Emerson wrote in “The Poet,” “We are not pans and barrows, nor even porters of the fire and torch-bearers, but children of the fire, made of it, and only the same divinity transmuted, and at two or three removes, when we know least about it.” Our sun salutation contains that wisdom, too. Here is a full expression of the sun salutation, with its flowing inner motion.

5-mullai

—A. Anupama (Photos by Dorothea Erichsen)

References

Anupama, A. “Translations of Classical Tamil Love Poetry and Essay.” Numéro Cinq Magazine. Sept. 12, 2011. Web.

Avvaiyar. Thomas H. Pruiksma, transl. Give, Eat, and Live: Poems of Avvaiyar.  Los Angeles: Red Hen Press, 2009.

Broad, William J. The Science of Yoga: The Risks and the Rewards. New York: Simon & Schuster, 2012.

Bryant, Edwin F. The Yoga Sutras of Patanjali. New York: Farrar, Straus and Giroux, 2009.

Emerson, Ralph Waldo. “Nature,” from Nature; Addresses, and Lectures. 1834.

Emerson, Ralph Waldo. “The Poet,” from Essays, second series. 1844.

Ramanujan, A.K. Poems of Love and War. New York: Columbia University Press, 2011.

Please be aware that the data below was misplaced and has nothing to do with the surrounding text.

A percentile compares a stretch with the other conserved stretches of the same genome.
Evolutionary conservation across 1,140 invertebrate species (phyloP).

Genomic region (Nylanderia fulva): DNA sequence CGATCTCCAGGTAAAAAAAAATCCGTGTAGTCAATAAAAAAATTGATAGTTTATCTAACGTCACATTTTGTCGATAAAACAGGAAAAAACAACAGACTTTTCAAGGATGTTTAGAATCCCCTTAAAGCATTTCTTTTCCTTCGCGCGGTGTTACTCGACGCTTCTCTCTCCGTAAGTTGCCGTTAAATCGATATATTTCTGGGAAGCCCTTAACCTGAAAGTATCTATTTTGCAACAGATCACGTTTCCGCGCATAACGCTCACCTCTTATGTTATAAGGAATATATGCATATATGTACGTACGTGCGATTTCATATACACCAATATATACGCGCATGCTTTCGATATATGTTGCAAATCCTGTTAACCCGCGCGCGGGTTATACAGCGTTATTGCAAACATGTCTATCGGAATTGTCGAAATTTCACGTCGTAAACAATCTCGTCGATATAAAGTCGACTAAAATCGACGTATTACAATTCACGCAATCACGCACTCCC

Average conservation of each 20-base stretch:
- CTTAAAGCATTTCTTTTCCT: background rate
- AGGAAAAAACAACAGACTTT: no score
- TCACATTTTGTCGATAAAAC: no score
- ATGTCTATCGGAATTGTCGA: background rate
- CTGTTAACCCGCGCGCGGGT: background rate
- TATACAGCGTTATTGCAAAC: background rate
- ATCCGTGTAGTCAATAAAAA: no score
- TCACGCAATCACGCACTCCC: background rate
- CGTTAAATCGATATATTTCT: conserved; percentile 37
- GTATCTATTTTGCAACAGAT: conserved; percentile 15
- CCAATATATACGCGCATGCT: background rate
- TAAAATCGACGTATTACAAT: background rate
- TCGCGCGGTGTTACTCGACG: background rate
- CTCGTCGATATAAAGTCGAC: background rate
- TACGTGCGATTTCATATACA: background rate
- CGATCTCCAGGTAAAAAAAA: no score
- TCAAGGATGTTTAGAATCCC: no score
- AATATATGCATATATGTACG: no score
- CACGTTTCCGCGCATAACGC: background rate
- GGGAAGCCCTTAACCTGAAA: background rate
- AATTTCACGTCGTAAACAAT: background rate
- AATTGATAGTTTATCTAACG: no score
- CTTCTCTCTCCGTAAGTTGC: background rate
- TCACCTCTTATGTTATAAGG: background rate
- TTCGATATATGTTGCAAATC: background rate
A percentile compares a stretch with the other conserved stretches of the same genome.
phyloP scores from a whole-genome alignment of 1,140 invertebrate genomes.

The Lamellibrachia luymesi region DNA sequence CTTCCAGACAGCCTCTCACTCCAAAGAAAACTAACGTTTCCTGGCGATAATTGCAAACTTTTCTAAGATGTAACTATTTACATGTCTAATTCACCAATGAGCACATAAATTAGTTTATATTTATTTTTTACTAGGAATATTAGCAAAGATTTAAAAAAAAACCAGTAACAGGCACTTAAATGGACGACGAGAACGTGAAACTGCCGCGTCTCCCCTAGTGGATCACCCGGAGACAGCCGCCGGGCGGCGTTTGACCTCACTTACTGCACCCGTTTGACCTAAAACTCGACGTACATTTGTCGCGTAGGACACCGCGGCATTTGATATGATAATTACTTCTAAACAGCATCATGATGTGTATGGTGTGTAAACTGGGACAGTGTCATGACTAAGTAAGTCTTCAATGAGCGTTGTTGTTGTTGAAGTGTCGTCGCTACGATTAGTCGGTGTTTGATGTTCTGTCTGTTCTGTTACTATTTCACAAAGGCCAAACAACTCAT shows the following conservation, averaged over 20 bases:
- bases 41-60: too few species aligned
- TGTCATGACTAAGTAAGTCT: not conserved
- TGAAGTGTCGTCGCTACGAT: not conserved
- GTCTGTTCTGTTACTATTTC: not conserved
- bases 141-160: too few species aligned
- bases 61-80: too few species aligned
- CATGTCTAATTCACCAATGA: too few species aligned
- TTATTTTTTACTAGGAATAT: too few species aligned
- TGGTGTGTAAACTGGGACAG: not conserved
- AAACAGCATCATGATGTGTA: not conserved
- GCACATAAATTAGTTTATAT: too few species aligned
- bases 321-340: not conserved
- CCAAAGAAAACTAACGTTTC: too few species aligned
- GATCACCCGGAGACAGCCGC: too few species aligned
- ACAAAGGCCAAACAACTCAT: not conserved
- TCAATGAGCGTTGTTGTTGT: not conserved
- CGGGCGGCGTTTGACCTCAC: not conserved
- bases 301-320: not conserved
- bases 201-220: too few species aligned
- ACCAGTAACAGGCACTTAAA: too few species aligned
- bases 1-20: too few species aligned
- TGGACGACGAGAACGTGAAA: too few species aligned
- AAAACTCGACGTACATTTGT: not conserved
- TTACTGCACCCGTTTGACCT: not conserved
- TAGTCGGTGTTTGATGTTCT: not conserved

Ramanujan, A.K. Molly Daniels-Ramanujan, ed. The Oxford India Ramanujan. New Delhi, Oxford University Press, 2004.

Schelling, Andrew. The Oxford Anthology of Bhakti Literature. New Delhi: Oxford University Press, 2011.

Thoreau, Henry David. Walden. 1854. New York: Fall River Press, 2008.

Tiruvalluvar. G.U. Pope, W.H. Drew, John Lazarus, and F.W. Ellis, transl. Tirukkural. 1886. Full text online at Project Madurai: http://www.projectmadurai.org/pm_etexts/pdf/pm0153.pdf

 

Translation Acknowledgements

Many thanks to B. Jeyaganesh, Vennila Amaran, and Dr. Malarvizhi Mangayarkarasi of Thiagarajar College for recorded readings of the verses in Tamil and for literal translations. I am indebted to the work of A.R. Ramanujan and Robert Butler for clues to the ancient Tamil. Also thanks Jen Bervin for advising and encouraging while I wrote the lecture.

———-

A. Anupama is a U.S.-born, Indian-American poet and translator whose work has appeared in several literary publications, including The Bitter Oleander, Monkeybicycle, The Alembic, Numéro Cinq and decomP magazinE. She received her MFA in writing from Vermont College of Fine Arts in 2012. She currently lives and writes in the Hudson River valley of New York, where she blogs about poetic inspiration at seranam.com.

  One Response to “Poetry’s Om | Essay — A. Anupama”

  1. How lovely and grand
    like a fine grain of sand
    or single strand of hair
    I find in the comb,
    knowing you’re home.